As global supply chains continue to face complications companies must re-think strategies to meet demand while minimizing unnecessary costs.
By John D. Gill
Preventing product damage can be a significant source of savings. The solution is well-designed product protection.
“Are we in a recession yet?”
That question swirled around companies for much of 2022 as they juggled inflation, worker shortages, increasing shipping costs and persistent supply chain hurdles. Looking ahead to 2023, it still looms large. Already, companies continue to struggle in managing quality assurance, securing inventory, and scaling up to meet demands and tight lead times. So, whether leadership is bracing for a recession or just playing it safe in a less predictable marketplace, one thing is clear: safeguarding against unnecessary cost is a priority.
The Toll of Product Damage
Inadequate product protection can lead to sunk cost from product damage, loss and, ultimately, failure at the end-use stage. Additionally, product damage can erode consumer confidence and disrupt brand loyalty and, as a result, profitability.
For many companies, mounting costs from product damage is the last thing they need. This is especially true for parts manufacturers across the automotive, aviation, electronics and healthcare sectors that have navigated multiple years of logistical issues and shortages. However, these companies can leverage key insights and advanced solutions to design more intentional product protection that can better weather the more challenging supply chain conditions to optimize product appearance and protective product performance.
Prevention is Key
One way to eliminate unnecessary cost is to proactively mitigate product waste and associated expenses with more effective product protection. Recently, Caplugs brought together its experts to host on-demand webinar, “Designing Product Protection for Greater Supply Chain Agility + ROI,” on the new Caplugs Connect. There, we shared some critical ways to design product protection with a more strategic, proactive and diversified approach that can prevent instances of product damage. Here are some important takeaways:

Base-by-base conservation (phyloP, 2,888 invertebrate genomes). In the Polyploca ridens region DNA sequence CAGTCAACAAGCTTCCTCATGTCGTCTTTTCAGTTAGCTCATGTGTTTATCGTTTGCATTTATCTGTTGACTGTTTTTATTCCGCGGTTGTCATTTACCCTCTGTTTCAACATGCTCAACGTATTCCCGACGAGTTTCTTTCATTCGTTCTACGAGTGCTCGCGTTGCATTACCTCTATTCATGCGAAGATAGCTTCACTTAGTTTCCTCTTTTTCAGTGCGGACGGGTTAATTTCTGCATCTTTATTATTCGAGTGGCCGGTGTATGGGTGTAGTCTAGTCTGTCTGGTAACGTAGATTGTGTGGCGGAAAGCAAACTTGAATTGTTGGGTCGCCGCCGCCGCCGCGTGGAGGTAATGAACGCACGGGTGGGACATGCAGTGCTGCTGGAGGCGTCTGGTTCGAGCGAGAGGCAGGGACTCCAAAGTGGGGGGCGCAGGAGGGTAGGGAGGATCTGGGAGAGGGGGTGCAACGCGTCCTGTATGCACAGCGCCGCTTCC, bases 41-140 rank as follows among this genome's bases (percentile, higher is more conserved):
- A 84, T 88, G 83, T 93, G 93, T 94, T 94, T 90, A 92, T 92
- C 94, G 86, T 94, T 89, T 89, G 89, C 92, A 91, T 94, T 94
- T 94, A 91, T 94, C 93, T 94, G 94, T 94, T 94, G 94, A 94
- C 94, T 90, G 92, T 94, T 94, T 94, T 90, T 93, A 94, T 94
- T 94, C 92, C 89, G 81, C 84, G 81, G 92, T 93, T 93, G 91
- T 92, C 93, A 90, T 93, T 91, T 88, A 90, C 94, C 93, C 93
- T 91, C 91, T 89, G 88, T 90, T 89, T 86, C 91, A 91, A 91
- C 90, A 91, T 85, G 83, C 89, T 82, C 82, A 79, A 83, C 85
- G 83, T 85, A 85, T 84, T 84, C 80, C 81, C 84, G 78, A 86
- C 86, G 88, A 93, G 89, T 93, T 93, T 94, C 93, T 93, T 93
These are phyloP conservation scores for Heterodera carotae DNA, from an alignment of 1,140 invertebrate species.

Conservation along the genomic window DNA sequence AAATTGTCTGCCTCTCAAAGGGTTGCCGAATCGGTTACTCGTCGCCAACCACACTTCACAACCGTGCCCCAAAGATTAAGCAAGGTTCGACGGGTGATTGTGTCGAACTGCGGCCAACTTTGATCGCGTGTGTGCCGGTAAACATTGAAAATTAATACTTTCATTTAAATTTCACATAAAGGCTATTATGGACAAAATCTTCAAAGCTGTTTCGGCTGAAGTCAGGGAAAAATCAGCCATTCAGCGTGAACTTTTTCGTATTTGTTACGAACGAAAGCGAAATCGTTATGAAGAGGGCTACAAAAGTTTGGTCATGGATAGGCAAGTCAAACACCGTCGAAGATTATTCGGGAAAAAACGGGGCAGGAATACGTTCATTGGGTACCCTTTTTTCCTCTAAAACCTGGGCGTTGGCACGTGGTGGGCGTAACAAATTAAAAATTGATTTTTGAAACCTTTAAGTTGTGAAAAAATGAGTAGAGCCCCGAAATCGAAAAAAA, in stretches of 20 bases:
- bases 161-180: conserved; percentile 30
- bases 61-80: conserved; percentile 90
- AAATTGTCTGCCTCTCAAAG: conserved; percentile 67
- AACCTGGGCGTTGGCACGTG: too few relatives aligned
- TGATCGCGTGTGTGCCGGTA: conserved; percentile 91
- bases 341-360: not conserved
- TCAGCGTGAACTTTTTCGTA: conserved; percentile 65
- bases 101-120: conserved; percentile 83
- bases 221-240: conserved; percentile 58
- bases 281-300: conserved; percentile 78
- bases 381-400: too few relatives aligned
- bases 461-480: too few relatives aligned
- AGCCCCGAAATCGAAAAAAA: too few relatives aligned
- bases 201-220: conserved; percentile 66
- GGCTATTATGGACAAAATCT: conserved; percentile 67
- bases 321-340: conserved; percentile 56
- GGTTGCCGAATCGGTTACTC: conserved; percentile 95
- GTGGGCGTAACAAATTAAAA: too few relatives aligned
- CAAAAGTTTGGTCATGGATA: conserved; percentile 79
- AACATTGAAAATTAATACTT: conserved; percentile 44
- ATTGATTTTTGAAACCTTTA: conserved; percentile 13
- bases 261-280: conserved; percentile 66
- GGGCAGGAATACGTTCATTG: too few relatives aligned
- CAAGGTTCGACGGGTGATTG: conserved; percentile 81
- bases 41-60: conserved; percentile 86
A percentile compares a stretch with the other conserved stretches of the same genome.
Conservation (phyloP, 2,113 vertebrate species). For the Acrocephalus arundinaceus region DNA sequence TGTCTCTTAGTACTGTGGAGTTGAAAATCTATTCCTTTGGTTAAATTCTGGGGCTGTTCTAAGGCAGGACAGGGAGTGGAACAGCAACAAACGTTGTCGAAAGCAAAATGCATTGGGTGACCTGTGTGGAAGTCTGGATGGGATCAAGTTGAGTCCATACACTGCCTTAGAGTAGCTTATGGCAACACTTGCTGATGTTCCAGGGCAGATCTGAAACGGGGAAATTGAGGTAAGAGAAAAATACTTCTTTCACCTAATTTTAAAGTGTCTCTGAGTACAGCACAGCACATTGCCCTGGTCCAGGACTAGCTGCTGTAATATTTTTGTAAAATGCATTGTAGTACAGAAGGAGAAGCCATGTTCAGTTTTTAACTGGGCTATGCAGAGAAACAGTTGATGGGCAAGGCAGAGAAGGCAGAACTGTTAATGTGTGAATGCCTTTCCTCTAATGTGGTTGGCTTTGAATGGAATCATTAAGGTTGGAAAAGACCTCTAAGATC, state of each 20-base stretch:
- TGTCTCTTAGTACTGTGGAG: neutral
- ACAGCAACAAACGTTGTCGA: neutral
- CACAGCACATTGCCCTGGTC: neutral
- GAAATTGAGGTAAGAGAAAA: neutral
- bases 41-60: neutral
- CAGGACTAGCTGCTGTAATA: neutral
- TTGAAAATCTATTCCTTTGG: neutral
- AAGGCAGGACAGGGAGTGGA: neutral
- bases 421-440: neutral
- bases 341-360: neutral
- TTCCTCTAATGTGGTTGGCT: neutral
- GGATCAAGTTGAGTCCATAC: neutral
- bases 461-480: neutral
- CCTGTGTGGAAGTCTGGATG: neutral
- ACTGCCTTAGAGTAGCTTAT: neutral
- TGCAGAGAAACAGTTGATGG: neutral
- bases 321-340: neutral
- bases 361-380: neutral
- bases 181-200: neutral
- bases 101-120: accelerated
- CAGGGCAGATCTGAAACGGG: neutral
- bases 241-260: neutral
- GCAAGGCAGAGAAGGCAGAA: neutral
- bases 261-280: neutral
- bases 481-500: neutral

1. Thoroughly assess the demands of your supply chain.
When designing any type of product protection – whether it’s a masking tape for a finishing process or a cover to prevent damage in transit – there are a wide range of factors to consider. Companies should encourage their design engineers to work closely with suppliers in assessing the many critical demands and challenges of their supply chain before specifying any product protection material or design choices. Important considerations include environmental factors, stress, functionality, production costs, timing, volume and chemical or sunlight exposure.
Caplugs uses design software and in-house engineers to complete full design for manufacturability analyses to optimize parts for customers. Photo provided by Caplugs.
2. Don’t forget to design for manufacturability.